Crowfield is a mainly linear village, with most of the homes spread along the Roman Stone Street, which connects Coddenham to Peasenhall. It was recorded in Domesday as "Crofelda".
The church, which is some distance from the main village, features the only half-timbered chancel in Suffolk.
A small smock mill, previously used as a drainage mill near Great Yarmouth, was moved to Crowfield in about 1840 and converted to a grain mill. In 1916, the cap was blown off; it continued to work with an engine until about 1935.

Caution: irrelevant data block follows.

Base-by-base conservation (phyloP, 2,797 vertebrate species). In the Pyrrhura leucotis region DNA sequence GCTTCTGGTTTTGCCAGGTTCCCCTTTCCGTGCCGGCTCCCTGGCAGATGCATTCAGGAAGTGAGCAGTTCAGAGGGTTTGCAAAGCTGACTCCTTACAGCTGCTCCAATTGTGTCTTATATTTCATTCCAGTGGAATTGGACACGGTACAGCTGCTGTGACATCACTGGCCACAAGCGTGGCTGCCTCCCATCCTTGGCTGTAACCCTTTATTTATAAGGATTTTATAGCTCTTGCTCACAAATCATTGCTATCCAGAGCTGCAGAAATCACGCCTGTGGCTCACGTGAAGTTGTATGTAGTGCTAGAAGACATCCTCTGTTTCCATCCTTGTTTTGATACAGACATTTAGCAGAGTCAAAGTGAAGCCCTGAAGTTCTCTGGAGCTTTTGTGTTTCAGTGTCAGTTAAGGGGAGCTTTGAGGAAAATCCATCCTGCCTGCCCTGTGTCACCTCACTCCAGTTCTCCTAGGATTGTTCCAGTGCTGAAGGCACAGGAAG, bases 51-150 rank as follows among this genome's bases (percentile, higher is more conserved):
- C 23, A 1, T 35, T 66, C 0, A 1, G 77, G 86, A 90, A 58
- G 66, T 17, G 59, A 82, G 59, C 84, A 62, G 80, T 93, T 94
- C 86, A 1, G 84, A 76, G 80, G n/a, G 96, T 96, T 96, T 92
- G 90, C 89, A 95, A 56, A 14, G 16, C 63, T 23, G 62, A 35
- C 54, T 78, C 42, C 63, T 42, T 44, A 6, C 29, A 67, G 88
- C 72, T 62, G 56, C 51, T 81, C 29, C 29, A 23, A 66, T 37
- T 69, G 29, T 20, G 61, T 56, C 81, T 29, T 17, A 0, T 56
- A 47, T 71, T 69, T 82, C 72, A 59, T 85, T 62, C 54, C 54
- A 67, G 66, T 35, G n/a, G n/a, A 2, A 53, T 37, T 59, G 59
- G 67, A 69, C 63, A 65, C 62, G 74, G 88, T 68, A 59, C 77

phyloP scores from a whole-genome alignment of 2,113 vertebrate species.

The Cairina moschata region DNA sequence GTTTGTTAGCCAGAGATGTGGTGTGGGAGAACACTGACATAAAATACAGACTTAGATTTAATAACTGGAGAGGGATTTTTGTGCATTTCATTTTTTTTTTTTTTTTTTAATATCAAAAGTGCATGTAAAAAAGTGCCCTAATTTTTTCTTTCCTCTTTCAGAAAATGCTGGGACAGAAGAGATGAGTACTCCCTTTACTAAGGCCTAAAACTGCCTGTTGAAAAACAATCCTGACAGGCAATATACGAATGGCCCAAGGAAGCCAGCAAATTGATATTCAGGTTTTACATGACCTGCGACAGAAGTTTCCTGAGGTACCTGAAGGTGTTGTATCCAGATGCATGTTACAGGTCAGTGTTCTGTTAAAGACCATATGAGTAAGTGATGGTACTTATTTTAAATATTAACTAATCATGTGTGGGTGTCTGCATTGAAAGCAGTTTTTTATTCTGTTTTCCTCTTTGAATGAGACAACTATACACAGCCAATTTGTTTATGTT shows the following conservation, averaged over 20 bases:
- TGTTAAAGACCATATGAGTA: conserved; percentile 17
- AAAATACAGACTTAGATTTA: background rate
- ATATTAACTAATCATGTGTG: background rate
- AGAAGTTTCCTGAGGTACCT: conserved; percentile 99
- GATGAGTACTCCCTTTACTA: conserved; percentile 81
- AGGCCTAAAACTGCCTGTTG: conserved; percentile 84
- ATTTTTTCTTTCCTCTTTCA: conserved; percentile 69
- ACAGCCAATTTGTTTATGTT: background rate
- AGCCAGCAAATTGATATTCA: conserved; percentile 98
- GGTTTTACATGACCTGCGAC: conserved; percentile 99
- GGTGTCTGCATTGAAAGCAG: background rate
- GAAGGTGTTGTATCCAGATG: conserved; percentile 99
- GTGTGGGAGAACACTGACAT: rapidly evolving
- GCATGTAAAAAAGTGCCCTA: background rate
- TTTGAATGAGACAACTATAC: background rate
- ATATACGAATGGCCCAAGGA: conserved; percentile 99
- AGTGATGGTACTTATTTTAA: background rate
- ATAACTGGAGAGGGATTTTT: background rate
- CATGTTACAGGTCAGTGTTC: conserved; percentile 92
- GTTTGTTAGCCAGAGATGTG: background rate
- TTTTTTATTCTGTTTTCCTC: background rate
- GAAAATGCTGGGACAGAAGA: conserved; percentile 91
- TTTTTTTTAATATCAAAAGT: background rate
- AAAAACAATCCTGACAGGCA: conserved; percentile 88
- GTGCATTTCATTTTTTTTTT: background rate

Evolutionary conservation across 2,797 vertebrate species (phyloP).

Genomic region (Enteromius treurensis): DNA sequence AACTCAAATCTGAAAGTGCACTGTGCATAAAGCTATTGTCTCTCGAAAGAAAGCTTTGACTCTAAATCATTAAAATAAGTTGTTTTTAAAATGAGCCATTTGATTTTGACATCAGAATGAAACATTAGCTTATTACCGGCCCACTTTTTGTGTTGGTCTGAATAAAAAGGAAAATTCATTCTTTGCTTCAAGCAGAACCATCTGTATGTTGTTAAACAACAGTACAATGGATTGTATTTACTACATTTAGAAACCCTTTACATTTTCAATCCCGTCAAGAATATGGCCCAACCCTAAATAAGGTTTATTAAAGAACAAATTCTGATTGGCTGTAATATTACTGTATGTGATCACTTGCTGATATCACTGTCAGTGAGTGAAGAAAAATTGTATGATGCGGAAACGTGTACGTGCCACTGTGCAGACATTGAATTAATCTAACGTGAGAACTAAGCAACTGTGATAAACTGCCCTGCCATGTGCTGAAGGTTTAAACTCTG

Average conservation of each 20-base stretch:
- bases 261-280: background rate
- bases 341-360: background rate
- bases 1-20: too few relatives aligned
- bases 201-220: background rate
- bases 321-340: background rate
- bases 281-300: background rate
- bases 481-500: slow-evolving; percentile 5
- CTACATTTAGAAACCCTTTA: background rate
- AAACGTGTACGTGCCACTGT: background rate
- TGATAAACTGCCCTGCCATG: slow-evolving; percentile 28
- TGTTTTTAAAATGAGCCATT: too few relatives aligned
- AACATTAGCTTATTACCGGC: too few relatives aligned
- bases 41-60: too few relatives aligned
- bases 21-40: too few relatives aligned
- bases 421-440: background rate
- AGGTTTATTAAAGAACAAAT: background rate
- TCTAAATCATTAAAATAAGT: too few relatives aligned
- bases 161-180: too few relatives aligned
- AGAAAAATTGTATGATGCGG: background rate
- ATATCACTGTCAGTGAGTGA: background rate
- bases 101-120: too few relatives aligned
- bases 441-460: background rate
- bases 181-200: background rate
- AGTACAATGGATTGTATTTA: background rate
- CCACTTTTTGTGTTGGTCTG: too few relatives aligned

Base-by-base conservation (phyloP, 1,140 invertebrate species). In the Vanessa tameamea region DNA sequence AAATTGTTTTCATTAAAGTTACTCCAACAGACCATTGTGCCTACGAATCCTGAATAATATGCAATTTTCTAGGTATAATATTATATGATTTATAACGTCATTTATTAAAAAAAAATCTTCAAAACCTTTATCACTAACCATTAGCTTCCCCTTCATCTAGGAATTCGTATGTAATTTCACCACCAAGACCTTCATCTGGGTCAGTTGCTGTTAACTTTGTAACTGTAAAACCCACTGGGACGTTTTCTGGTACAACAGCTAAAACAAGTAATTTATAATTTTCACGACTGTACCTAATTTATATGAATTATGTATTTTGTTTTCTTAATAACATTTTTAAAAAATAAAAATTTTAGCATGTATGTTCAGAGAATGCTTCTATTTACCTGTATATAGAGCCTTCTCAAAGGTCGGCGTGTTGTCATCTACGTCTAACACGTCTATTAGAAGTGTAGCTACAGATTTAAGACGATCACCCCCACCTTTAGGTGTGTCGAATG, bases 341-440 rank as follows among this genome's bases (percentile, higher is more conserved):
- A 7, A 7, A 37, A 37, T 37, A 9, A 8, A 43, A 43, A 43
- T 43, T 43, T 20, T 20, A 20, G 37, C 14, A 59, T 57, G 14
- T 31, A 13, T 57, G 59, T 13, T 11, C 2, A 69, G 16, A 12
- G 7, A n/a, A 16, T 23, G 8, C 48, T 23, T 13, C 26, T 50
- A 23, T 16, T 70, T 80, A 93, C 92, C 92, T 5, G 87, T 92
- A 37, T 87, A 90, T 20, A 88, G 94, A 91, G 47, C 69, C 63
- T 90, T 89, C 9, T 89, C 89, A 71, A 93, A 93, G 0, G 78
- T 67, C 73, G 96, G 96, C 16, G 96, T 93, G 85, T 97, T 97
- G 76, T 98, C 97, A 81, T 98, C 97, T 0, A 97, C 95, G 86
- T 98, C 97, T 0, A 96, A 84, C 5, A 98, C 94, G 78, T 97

The village's most famous resident is Roy Hudd, who uses his influence to ensure the annual village fête always has someone well-known to open it.
In the 1844 White's Directory Robert Lockwood is listed as a beer house keeper & maltster.
In the 1855 White's Directory Robert Richardson is listed as a beer house keeper.
In the 1861 census Robert Richardson/67y/Innkeeper/Blaxhall (pub not named).
Some historical information from English Heritage's National Monuments Record.